On Saturday 26 July, 2014, Glasgow Film presents “a day-long cinematic spectacular” on the Clyde, a celebration of cinema and the city in collaboration with local arts collective 85A. After a launch event at Glasgow Film Festival 2014, 85A are gearing up for a multimedia, multi-disciplinary extravaganza that looks likely to eclipse their celebrated previous projects Chernozem: Kino and Jan Švankmajer. I spoke to 85A ahead of the event and for a “faceless, non-hierarchical organisation”, they were very forthcoming. An edited version of this interview first appeared on the Glasgow Film website.
Can you explain what 85A is, and introduce the key players?
We’re a group of multi-disciplinary artists who love to put on the kind of events that we’re personally craving, but that really just aren’t about in Glasgow. It generally involves generous servings of loud music, puppetry, masked performances, irreverent audience interaction, site-specific logistics, and a lot of film too. We have created 19 shows since 2008. There are about 12 core members, with many more associates that join in on a project-by-project basis. We also like to produce work from within a faceless, non-hierarchical organisation.
How did 85A come to be involved in this project?
Glasgow Film approached us to be part of their bid for Festival 2014. After the brilliant 2012 Glasgow Film Festival event that 85A organised at the Glue Factory – which featured over 10 site specific micro-cinemas showcasing the work of Czech animator Jan Švankmajer – it was a great chance to contribute to the brief that aimed to transform underused locations along the Clyde promenade into film screening spaces…an opportunity not to be missed.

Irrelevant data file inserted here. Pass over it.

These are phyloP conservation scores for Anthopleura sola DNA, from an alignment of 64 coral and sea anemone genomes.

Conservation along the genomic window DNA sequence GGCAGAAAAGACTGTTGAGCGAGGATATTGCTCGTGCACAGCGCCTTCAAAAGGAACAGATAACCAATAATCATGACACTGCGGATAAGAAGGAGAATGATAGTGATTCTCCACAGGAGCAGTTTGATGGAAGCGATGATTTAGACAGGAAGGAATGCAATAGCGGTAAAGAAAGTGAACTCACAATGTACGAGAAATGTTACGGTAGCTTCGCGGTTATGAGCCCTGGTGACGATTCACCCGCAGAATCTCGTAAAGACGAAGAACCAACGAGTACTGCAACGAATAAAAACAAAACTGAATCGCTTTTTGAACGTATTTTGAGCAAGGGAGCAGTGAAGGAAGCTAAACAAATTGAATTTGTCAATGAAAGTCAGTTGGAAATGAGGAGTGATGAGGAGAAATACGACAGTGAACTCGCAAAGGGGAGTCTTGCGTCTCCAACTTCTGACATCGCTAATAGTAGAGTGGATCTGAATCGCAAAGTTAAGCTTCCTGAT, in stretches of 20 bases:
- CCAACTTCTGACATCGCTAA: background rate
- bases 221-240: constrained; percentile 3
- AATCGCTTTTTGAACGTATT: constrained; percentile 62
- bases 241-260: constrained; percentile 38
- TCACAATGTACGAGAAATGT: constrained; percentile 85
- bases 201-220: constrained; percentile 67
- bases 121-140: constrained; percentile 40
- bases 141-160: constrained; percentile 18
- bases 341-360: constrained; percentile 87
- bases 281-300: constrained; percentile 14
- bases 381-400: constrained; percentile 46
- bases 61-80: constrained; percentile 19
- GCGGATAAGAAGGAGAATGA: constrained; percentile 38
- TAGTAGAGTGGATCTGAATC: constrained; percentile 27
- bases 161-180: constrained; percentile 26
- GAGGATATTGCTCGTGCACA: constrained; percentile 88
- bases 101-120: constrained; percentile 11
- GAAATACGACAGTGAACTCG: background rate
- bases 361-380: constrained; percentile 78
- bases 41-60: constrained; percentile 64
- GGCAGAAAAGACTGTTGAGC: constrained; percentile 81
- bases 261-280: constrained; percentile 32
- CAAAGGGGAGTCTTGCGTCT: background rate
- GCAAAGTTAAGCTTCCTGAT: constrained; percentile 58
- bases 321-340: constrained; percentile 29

85A have got a bit of history with building cinemas in unexpected sites. Our very first project was the screening of Stellan Rye’s Der Student von Prag with a live, musical re-scoring, in a disused ice cream van garage in Partick. We went on take over The Old Hairdressers, well before it re-opened as a functioning bar, for our submarine spectacular, The Orzel Film Performance. We had audiences of 50 packed inside an elaborate cardboard set of a WWII Polish sub, all the while watching this 1958 masterpiece as a live crew of musicians and folly artists created the soundscape.
Participating artists have been reportedly been asked to look through a cinematic lens at the city’s history of shipbuilding and shipping, and at the history of sport throughout the city. How did you approach this? What kind of technical challenges has it presented?
The main challenge of this project was to conceive an outdoor cinema event on a day where it wouldn’t be dark until 10pm. As such, we didn’t want to keep the audience in a tent or sit in front of a big LED screen. Glasgow Film had secured the amazing Clyde amphitheatre location for the event and we wanted to create a buzzing, celebratory atmosphere along the busy promenade. The solution was to turn the brief on its head and look at cinematography through a performative lens, and create a show about a madcap film shoot, enabling us to look under the skin of cinema and the shipping history without using a screen.
With the Clyde as a backdrop, the cargo ship was an obvious choice for the set as it created a natural link from the city’s history to many classic sea themed movies. At nightfall, our ship will become a spectacular cinema space with a two-hour screening programme. Between 10pm and 12am we will be complementing the commissioned artists’ films (by Chris Leslie and Torstem Lauschman) with some amazing documentaries from the Clyde’s shipbuilding heydays – featuring equal measures of brilliant footage of human endeavour and mighty industry. We’ll also be showing early work by New Orleans filmmaking collective Court 13 (makers of Beasts of The Southern Wild) who worked with the remains of Hurricane Katrina as a set, and destitute communities as actors – it’s great stuff.
What kind of research did you undertake, and where did you draw inspiration from?